Tokushima city is the capital of Tokushima Prefecture. It occupies the delta where the Yoshino River enters the eastern inlet of the Seto Inland Sea. This castle town prospered from trade in indigo dye and timber carried down the Yoshino River from the interior of Shikoku. During the feudal period, the city was the seat of the Hachisuka clan. In July 1945, Tokushima suffered intensive bombing, so most of the city’s buildings date from after that.
The wide mouth of the Yoshino River divides the city. Long bridges join its northern and southern parts. Branches of the river run off in all directions, creating a pleasant atmosphere of a waterside city. Tokushima Marché market is held on the last Sunday of every month beside the river, about five minutes’ walk south of Tokushima station. The stalls offer many good things to eat. From Hyotanjima, you can take a cruise in an open-top boat through the delta. When the tide is high, going under the bridges is quite a thrill.
Tokushima is home to one of Shikoku’s biggest traditional festivals, the Awa Odori, where male and female dancers in troupes snake their way through the streets. The unique geography of small delta islands joined by bridges explains the origin of this equally unique dance form in Japan. The festival is held in August, but at the Awa Odori Hall, you can see the dance performed live and learn the basic steps in a very enjoyable participatory atmosphere. There’s also a museum covering the history of the dance.
The Awa Odori Hall doubles as the cable car station to Mt. Bizan, an imposing mountain in the middle of the city. You can also access Bizan on foot or by car. From the top there’s a panoramic view of the entire Tokushima Plain, and on clear days, you can see Awaji Island, Hyogo and Wakayama Prefecture. A Burmese pagoda serves as a memorial to the dead of WWII.
Puppet theatre has been popular in western Japan for hundreds of years, and at the Awa Jurobe Yashiki theatre you can enjoy performances every day and exhibits about the vivacious puppets. The theatre was the residence of Bando Jurobe, a samurai who allowed himself to be executed for a crime he didn’t commit to preserve the good name of his master. His story inspired a puppet drama that was first performed in 1768.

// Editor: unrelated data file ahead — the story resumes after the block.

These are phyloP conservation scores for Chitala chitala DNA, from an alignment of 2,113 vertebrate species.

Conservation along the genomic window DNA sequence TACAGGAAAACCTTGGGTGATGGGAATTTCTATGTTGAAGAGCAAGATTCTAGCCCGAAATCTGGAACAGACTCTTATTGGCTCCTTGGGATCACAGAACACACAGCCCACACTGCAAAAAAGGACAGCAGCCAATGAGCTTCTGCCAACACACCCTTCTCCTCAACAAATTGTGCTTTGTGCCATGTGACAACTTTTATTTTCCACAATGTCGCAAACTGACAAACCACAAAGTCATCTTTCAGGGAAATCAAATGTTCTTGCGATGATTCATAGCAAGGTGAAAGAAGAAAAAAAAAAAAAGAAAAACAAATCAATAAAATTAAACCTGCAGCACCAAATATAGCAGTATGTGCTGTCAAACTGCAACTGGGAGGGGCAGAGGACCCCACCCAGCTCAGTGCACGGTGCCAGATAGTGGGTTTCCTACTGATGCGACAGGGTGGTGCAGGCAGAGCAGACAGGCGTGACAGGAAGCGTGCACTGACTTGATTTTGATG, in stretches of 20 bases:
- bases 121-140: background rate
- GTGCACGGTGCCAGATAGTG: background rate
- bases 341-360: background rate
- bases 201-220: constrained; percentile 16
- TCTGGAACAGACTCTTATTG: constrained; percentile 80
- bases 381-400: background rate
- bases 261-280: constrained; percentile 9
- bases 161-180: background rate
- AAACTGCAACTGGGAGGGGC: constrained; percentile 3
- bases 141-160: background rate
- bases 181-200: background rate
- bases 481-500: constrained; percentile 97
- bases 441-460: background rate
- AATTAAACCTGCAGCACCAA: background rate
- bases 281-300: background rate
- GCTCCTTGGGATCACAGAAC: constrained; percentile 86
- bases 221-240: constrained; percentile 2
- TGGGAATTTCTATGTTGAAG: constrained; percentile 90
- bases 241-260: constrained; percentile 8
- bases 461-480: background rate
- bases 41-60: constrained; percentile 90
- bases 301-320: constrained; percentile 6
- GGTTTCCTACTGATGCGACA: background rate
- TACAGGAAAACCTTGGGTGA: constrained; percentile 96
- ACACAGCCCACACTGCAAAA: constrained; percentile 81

Tokushima Castle was dismantled in the Meiji period, but the Omotegoten Garden remains in the grounds. There’s a dry landscape garden which represents rivers and mountains without using water, and another garden with a hillock and pond. There are many of the blue stones for which Tokushima is known, including a bridge made of a huge monolith. The Tokushima Castle Museum in the grounds has interesting exhibits. You can climb up the castle hill by three routes of varying steepness, and watch the tide rise and fall in the moat.
The pilgrimage of 88 Buddhist temples on Shikoku starts in Tokushima, and temples 13 to 17 are within easy walking distance of each other. This is a good opportunity to get a taste of the pilgrim’s experience. The Okunoin (inner sanctuary) of No. 13 is located at a height of 310 m. Hiking up to this temple gives you a feeling for the challenges of tackling the entire pilgrimage, as well as its rewards. The view over Tokushima is spectacular, and the Ryumon grotto has an atmosphere you won’t soon forget.
Tokushima city even has a beach. Omiko Beach is located 20 minutes by car from central Tokushima. The wide expanse of beach between headlands, with its sand and pebble beach backed by green parkland, is a great place to enjoy the atmosphere of the Seto Inland Sea. The park where the beach is located has a camp site, a youth hostel, and BBQ facilities.
Name in Japanese: 徳島市
Address: 1 Chome-61 Terashimahonchonishi, Tokushima, Tokushima 770-0831